"I had two things to say," he told the Epping staff. "One, that I was delighted my son had come home. Two, that he was not a 'bad person.' He was a good person with an illness, and now he was well."

The Brodericks went on with their lives, with the former Chief Justice serving as dean of the UNH Law School from 2011 to 2014. He continued to advocate for mental health in an informal way, and about a year ago, he received a phone call from psychiatrist Barbara Van Dahlen. Van Dahlen is on a mission to make the five warning signs of mental illness as well-known as the five warning signs for heart attack and stroke, and she enlisted his help.

Broderick agreed to form a steering committee for the project, called Change Direction New Hampshire, and he reached out to a wide network of friends and colleagues amassed over his career.

The program launched May 23, 2016, in an empty chamber of the New Hampshire House of Representatives. It was a Monday morning, and Broderick envisioned "400 empty seats." But 425 people showed up, including former Governor Maggie Hassan, the entire Congressional delegation, the Episcopal and Catholic bishops for the state, three colleagues from the Supreme Court, and many more.

"I asked them, 'If you've never been touched by a mental illness, either yourself, a friend or relative, raise your hand," he recalled. "Not one of the 425 hands went up."

It happens, he said, in every room he speaks in.

Since May 2016 Broderick has spoken for Change Direction New Hampshire 135 times, 45 of those in high schools, with up to 800 students at a sitting. He's also spoken to the business community and given countless print, television and radio spots.

Mental health issues know no age, race, creed or socioeconomic boundaries, he added. He spoke to a "well-turned-out audience of 250 people" at the Manchester Country Club, and when he asked for a show of hands, every single person had been touched in some way by mental illness.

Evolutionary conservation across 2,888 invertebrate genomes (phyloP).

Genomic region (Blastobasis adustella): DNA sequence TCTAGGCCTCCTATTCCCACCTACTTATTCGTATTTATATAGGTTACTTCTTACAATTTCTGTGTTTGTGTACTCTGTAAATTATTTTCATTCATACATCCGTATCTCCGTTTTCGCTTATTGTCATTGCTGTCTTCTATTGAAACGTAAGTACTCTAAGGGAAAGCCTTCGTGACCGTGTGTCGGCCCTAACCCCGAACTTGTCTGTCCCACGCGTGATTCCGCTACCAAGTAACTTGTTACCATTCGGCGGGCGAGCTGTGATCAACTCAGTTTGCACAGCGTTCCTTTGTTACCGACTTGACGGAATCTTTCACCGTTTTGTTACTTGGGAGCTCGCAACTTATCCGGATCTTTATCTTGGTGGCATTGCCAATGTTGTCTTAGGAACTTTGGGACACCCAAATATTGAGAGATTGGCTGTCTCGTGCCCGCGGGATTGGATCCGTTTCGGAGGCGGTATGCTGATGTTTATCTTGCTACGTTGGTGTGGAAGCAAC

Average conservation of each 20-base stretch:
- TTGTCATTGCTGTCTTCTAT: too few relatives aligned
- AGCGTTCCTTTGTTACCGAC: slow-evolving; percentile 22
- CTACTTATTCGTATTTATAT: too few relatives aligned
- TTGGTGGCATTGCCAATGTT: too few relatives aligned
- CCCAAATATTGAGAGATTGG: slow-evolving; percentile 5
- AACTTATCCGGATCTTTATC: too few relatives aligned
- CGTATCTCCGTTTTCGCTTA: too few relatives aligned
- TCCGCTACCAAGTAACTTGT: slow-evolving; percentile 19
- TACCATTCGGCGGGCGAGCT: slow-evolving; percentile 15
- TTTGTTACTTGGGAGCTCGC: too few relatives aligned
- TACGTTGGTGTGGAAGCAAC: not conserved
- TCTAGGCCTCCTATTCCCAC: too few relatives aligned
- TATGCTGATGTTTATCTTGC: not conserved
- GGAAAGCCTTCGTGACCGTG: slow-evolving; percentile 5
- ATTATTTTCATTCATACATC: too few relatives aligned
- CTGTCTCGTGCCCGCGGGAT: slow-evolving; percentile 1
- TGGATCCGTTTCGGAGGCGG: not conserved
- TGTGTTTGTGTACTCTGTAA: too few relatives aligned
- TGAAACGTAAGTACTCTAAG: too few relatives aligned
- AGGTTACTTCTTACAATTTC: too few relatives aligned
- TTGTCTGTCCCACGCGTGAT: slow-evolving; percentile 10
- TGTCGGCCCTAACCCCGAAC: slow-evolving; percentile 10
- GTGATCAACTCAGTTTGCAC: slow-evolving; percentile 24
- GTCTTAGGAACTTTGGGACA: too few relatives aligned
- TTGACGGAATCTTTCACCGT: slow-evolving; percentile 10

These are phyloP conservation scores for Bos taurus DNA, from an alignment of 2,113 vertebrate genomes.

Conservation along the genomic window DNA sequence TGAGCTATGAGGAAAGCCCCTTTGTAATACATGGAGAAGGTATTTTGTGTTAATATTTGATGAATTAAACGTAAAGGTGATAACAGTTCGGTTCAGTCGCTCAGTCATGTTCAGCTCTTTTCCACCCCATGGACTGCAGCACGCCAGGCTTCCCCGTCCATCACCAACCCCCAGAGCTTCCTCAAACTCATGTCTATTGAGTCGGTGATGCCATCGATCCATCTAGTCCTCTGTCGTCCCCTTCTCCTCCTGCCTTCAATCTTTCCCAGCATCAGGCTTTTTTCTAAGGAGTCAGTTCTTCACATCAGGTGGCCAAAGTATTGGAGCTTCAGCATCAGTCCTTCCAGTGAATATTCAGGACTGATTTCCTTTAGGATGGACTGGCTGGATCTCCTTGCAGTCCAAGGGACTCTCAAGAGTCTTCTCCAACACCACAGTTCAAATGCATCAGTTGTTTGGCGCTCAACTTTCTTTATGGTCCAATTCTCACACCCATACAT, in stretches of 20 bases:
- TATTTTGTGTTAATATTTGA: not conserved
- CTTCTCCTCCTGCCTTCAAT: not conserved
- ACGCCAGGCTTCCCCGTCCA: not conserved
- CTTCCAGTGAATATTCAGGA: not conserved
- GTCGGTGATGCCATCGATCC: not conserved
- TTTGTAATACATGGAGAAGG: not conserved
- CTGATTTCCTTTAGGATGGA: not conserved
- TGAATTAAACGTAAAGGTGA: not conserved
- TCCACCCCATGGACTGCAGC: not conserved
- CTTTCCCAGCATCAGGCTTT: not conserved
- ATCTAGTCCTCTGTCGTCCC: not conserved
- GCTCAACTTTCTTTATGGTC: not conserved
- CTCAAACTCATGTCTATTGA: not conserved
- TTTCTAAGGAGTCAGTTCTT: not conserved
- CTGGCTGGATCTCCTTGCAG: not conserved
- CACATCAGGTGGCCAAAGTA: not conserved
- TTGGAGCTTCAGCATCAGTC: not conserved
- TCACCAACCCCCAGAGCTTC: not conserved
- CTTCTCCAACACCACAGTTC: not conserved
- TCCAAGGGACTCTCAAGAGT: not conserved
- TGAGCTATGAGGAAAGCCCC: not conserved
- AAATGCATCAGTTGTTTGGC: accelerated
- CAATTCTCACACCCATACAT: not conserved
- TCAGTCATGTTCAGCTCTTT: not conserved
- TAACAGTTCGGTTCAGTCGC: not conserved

Opening the windows

"I'm here to ask for your help," Broderick told the Epping teachers. Educators are influential in the lives of children, he said, noting that "I don't remember any of my teachers from college, but I remember every one of my teachers from grade school, junior high and high school. People who work in the public schools are really important," he said.

McKenney told her staff, "I want to connect his words with our mission." The district's mission is to make students college-, career-and life-ready, she said, and mental health plays into that.

"A group of our students heard him speak last year, and they said, 'We have to have him here.' "

Broderick will return to Epping this fall to address the entire student body, she said.

In addition, mental health and its the warning signs will be part of the health curriculum, counseling, and the Life of a Blue Devil program, she said.

Several Epping High School students attended Broderick's talk Wednesday, including sophomore Ava Montalbano. "I've seen friends who are depressed and I also suffer from it," she said. "I feel the stigma to some degree. I'm more comfortable talking to people I know."

Montalbano characterized Broderick's talk as "amazing" and said she was going to check in with her friends more often. "I'm going to find out what's going on in their lives, if they're OK," she said.

Abby Simard, a junior, suffers from a mental illness condition that manifests itself physically. "Last year was a rough year," she said. "Kids mocked me. Some of them thought I was doing it for attention."

Simard suggested that both students and adults be considerate if they suspect a mental health issue, and ask the person if they need help.

She enjoyed Broderick's presentation, she said, noting that the personal story made it relatable. "It wasn't just a PowerPoint," Simard said.

As for Broderick, he'll continue to spread his message and look for a public face to represent the issue. "Magic Johnson got up and said he had HIV, and he removed a lot of the stigma," Broderick said, adding, "We need a 'Magic Johnson' moment."

For more information, to learn the Five Signs of Emotional Suffering or to schedule an appearance by Broderick, visit www.changedirection.org/nh.